Here is where things get really screwed up. The current state of the law requires a prior "teaching, suggestion, or motivation" that the agent can point to before the patent will be denied. In other words, even though it is completely obvious that you can process rebates online, it is not legally obvious unless someone, somewhere, wrote an article about it.

Fortunately, all this could change soon. The issue will be argued this November at the Supreme Court, and hopefully they will do the right thing. As the EFF argued in its amicus brief, this test threatens open source software development, because "holders of bogus obvious patents, assisted by the Federal Circuit’s improper test, may limit that growth by destroying the alternative economic incentives upon which [open source software] companies rely."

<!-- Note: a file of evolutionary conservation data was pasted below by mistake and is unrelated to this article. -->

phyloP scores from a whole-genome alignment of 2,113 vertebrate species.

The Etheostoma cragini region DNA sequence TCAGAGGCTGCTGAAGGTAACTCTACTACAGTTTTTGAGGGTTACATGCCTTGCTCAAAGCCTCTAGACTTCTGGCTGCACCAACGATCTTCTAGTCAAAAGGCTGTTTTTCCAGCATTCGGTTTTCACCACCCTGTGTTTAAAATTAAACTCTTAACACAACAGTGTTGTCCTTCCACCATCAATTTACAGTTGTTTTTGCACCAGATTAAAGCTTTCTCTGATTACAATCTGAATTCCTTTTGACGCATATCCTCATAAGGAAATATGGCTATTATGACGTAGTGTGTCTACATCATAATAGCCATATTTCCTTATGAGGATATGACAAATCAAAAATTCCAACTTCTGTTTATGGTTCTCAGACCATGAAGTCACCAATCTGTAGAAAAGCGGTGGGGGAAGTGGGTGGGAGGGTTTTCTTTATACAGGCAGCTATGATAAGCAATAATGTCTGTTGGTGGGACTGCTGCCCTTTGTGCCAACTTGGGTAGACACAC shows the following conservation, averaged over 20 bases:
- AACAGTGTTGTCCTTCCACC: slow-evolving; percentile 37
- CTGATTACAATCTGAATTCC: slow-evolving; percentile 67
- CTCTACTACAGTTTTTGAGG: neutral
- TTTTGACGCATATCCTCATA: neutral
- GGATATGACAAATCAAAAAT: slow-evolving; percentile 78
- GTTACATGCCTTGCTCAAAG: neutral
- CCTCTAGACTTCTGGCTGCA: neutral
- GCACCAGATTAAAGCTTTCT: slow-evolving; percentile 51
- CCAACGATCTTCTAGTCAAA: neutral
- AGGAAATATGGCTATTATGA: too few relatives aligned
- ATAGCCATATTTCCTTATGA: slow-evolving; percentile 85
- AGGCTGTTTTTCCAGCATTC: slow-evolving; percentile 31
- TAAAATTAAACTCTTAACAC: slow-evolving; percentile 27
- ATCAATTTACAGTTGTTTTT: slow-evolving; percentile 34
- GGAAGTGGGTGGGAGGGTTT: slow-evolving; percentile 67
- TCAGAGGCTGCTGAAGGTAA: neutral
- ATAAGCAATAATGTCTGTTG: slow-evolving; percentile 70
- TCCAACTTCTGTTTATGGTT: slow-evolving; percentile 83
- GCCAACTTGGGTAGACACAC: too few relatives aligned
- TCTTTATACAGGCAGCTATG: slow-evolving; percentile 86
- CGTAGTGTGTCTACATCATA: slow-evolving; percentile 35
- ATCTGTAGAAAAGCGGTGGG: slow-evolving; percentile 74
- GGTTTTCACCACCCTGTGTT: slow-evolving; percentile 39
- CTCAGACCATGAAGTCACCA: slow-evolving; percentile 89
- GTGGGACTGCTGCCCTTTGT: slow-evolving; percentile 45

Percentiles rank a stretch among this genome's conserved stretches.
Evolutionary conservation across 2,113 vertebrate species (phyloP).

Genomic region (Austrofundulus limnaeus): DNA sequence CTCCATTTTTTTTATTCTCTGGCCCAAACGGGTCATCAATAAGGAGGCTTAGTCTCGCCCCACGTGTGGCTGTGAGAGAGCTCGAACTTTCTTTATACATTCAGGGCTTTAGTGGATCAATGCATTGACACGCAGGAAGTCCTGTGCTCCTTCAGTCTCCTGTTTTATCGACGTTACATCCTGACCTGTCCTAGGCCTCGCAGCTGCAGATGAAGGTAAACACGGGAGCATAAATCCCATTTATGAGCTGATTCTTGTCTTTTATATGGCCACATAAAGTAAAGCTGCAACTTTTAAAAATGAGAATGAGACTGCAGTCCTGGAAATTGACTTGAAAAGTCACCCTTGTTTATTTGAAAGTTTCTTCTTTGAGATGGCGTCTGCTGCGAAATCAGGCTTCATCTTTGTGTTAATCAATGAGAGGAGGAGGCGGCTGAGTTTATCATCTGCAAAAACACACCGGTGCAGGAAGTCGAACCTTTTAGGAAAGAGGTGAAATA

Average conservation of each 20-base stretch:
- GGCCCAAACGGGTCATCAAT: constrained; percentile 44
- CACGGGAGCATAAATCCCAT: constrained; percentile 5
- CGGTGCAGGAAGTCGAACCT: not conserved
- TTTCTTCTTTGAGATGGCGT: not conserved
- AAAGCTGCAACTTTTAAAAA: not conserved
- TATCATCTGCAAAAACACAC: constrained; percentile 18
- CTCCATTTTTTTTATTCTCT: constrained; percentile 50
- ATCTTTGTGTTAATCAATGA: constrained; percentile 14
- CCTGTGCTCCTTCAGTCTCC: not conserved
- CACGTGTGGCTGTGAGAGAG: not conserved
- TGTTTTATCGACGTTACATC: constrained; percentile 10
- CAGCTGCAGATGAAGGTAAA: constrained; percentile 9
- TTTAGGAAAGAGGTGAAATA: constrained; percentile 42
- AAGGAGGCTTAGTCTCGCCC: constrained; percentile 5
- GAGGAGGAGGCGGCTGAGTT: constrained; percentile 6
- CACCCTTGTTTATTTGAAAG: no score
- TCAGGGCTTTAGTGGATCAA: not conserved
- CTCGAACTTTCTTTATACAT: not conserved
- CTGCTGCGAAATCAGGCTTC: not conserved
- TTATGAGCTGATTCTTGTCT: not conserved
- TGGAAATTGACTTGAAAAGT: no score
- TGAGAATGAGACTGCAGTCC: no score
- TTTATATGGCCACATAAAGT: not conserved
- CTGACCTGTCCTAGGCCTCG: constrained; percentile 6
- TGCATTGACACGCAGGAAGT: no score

Think of it like this- the more obvious the idea, the less likely someone is to write about it. While it may seem like a no-brainer that an engine could be installed on a carriage, George B. Selden, who had neither built an engine nor a carriage, would not be remembered as the first patent troll but as the inventor of the car- because nobody wrote about it.